Fla. Bar OKs Client Testimonials on Law Firm

Daily Business Review, February 22, 2007.

After nearly four years of debate, The Florida Bar board of governors has tentatively approved a proposed rule on law firm Web sites that would let lawyers publish client testimonials and claims about their past successes.

The proposed rule would largely free law firm Web sites from the state’s restrictive rules governing lawyer advertising in such media as television, radio, direct mail and Yellow Pages. But lawyer Web sites still would have to comply with general Bar rules regarding truthfulness and lack of deception.

The proposal still must be passed by the board of governors in a second reading and approved by the Florida Supreme Court.

Under the proposed rule approved late last month, the inside pages of law firm Web sites — but not the home page — could include testimonials, references to past results and statements characterizing the quality of the services, as long as the statements are truthful, not misleading and come with disclaimers. The disclaimers must say that past results do not guarantee a future success.

Supreme Court rules do not allow law firms to provide such information to potential clients unless the potential clients explicitly request it. That restriction would remain in effect for lawyer advertising in other media.

Law firm home pages still would have to comply with the Bar’s current advertising rules. But unlike other forms of media, Web sites would not have to be submitted for the Bar’s approval.

Under a previous board of governors’ proposal, law firms would have had to install blocking technology to prevent consumers from directly accessing through search engines the inside Web pages containing testimonials and statements of success. But the board, facing objections that this would be difficult and costly for small firms, dumped that idea.

The focus on revamping rules regulating Web sites comes as lawyers realize that the Internet has become the go-to research tool for today’s consumers. Instead of turning to the Yellow Pages, the public increasingly uses online search engines and other Internet tools to find needed goods and services. This creates a slew of novel questions about whether law firm marketing information on a Web site should be considered information requested by consumers under Bar advertising rules.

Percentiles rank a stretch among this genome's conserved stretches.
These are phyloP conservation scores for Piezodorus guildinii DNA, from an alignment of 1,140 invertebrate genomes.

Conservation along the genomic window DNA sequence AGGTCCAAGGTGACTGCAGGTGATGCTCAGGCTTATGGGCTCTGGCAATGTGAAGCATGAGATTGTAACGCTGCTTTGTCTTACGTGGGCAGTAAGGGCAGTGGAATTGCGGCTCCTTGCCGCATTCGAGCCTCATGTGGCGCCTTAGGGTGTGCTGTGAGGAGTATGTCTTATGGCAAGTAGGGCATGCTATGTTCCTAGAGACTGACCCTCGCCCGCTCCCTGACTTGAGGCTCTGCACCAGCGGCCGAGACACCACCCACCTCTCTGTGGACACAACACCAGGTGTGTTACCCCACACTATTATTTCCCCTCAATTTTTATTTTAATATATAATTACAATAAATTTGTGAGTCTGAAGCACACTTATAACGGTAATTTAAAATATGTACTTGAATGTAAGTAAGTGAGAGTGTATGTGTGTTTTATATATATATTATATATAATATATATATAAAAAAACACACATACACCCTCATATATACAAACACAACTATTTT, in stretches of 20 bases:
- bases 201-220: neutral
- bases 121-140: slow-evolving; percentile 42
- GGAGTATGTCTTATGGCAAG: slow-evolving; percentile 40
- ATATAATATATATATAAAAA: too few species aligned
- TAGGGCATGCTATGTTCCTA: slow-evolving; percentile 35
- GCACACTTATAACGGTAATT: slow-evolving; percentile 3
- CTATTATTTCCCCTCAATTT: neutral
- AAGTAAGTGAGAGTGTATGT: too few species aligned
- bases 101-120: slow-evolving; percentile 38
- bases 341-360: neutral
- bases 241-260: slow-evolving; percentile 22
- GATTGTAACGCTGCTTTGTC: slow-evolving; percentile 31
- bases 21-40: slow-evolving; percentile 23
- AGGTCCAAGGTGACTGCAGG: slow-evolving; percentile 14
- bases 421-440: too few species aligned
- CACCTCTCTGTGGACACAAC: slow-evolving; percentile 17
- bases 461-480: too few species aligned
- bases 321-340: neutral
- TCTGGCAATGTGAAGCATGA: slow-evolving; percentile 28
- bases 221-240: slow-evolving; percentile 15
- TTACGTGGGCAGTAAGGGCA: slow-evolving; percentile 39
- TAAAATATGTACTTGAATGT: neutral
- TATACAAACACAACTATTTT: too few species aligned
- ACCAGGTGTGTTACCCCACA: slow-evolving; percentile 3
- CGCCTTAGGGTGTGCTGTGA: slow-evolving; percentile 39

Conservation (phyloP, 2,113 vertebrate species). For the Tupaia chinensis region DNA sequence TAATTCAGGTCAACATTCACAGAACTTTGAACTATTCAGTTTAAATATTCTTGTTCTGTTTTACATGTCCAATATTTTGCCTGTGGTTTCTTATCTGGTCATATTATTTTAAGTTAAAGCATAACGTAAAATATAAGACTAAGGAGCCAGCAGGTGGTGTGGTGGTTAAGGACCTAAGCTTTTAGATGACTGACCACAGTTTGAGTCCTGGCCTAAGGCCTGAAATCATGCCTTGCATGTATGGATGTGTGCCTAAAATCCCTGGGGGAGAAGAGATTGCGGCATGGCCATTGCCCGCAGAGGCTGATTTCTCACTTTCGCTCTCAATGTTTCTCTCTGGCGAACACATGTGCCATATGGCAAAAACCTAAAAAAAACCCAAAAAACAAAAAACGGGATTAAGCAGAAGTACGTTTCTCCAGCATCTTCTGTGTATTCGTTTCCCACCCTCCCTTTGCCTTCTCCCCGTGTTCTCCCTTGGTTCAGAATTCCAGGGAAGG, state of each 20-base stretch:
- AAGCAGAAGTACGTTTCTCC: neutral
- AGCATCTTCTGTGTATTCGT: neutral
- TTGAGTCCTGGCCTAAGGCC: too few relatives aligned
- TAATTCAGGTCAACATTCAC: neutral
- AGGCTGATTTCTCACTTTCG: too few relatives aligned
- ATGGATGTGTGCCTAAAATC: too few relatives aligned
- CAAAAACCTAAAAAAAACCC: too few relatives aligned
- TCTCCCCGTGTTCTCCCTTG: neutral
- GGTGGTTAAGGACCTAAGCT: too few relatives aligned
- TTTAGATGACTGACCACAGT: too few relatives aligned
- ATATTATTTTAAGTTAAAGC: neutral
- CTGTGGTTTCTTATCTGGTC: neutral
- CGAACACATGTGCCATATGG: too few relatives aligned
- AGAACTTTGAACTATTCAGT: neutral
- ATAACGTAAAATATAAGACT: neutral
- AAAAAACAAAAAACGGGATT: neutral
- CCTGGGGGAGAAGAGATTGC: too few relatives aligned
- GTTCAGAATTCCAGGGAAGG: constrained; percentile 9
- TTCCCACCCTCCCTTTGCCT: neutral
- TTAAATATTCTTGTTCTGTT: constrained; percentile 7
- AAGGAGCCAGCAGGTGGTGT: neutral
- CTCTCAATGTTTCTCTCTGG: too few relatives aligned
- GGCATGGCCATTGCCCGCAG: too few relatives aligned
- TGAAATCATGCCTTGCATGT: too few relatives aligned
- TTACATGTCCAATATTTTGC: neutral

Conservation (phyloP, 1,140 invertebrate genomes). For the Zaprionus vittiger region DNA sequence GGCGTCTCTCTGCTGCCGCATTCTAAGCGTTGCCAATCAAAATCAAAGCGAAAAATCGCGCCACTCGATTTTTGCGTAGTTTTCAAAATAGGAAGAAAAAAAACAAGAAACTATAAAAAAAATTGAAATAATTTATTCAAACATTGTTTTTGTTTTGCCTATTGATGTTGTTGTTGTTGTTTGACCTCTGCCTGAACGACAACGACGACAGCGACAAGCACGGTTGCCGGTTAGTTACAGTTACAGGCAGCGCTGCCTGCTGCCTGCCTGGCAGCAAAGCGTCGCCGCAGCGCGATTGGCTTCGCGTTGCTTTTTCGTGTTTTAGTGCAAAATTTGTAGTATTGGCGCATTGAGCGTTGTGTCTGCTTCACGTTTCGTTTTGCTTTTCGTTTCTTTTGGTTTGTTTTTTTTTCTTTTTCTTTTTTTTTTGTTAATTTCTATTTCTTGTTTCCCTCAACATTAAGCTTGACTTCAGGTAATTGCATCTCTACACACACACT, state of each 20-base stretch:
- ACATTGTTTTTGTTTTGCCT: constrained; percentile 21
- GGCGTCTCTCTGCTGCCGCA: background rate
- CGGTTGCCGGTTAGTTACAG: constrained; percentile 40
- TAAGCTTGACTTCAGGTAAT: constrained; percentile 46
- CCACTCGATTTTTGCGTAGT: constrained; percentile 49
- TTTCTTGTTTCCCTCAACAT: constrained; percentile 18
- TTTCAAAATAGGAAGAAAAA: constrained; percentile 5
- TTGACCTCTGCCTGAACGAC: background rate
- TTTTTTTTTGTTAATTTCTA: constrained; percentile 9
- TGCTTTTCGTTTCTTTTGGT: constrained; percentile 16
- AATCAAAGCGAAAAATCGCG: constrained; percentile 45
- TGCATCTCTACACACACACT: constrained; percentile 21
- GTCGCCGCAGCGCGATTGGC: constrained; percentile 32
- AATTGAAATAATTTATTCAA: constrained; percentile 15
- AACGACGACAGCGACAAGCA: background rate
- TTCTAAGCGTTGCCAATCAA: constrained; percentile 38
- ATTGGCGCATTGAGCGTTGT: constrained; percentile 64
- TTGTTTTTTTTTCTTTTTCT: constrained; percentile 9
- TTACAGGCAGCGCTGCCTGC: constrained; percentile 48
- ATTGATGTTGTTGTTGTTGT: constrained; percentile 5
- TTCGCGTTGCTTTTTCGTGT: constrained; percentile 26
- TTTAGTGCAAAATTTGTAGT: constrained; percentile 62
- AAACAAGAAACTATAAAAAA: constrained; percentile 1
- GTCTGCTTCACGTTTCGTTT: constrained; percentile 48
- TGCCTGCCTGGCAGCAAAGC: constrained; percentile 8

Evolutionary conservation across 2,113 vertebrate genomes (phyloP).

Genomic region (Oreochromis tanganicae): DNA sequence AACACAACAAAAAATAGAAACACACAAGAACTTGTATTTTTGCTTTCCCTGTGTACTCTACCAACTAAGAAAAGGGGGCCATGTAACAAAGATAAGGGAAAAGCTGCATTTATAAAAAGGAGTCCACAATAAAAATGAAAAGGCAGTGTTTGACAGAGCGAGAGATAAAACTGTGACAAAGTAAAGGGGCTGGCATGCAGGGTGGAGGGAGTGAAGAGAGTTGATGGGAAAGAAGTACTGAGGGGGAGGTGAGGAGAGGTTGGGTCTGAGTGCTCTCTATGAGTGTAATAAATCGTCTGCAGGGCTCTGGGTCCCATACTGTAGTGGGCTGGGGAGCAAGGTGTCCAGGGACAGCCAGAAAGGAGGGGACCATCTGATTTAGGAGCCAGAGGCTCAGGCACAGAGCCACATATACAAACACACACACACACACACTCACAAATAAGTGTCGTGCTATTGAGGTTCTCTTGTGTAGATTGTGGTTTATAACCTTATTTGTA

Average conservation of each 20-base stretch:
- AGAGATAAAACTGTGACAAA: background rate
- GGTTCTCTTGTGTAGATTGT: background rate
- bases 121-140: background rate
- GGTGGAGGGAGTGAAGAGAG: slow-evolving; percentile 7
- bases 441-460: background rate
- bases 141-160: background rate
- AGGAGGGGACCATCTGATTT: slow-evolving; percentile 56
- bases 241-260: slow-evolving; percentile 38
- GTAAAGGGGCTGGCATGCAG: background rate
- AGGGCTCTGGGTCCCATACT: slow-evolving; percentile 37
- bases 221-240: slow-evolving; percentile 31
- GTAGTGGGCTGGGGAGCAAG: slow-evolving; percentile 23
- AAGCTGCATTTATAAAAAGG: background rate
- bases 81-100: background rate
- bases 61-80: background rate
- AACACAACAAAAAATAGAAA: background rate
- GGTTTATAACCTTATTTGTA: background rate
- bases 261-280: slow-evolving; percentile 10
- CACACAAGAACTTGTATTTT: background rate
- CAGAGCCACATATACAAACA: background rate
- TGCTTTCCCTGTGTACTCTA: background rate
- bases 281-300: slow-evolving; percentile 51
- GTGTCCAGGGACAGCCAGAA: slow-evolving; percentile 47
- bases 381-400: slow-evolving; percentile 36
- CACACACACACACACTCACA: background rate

The final proposal was suggested by members of the board’s Miami-Dade County delegation. “We’re trying to balance the public’s right and opportunity to find out about lawyers, but at the same time protecting the public from things that are not true on the Web sites,” said Dennis Kainen, a Miami criminal defense attorney and a Bar governor.

Consumers surfing the Web, he said, are hungry for more information than what is provided in a newspaper ad. “The person doing a Google search is seeking a particular type of attorney in a particular field in a particular [geographical] area,”Kainen said. “The consumer is looking for testimonials and looking for the experience of a lawyer.”

Bar President-elect Frank Angones, a Miami lawyer, disagreed with the proposal during the board of governors debate. According to the Florida Bar News, which reported on the discussion, Angones argued that attorneys should not be able to write qualitative statements about their work on any Web site pages because these are prohibited in other forms of advertising. Angones did not return call for comment.

Florida, which has some of the nation’s toughest rules on lawyer advertising, became one of the first states to establish Web site rules for lawyers in 1999. But the issue of Web regulation long has been debated by the Bar board of governors. Several task forces were created to examine advertising rules for the Internet.

An initial task force recommended last year that Web sites be exempted from those rules on the grounds that Web sites provide information on request. The Bar board rejected that recommendation because board members wanted Web sites to be more closely regulated.

At the December meeting, the board of governors reached an impasse over whether information found through a Google search constitutes requested information.

Some board members, led by Miami-Dade lawyers Steven Chaykin and Ervin Gonzalez, argued that too many restrictions on law firm Web sites could give a competitive advantage to larger firms that could afford to build better Web sites. Another concern was that regulating Florida lawyers’ Web sites too carefully would give an advantage to out-of-state attorneys, who do not have to follow such rules.

Chaykin and Gonzalez could not be reached for comment.

Kainen said some of the indecision at the December meeting stemmed from lack of knowledge on the technological issues. He said these questions were eased by a Bar information technology person who explained the technological aspects to the debate.

Bar President Henry M. Coxe III of Jacksonville, Fla., said he’s pleased with the board’s proposed rule. “The new rule was a product of determination that any changes in the rule would not subject solo practitioners or small firms with high expenses in order to comply,” Coxe said.

The Bar is accepting comments from members before the proposal goes to a second reading before the board of governors in March. At that point, the Board will submit the proposal to the Supreme Court.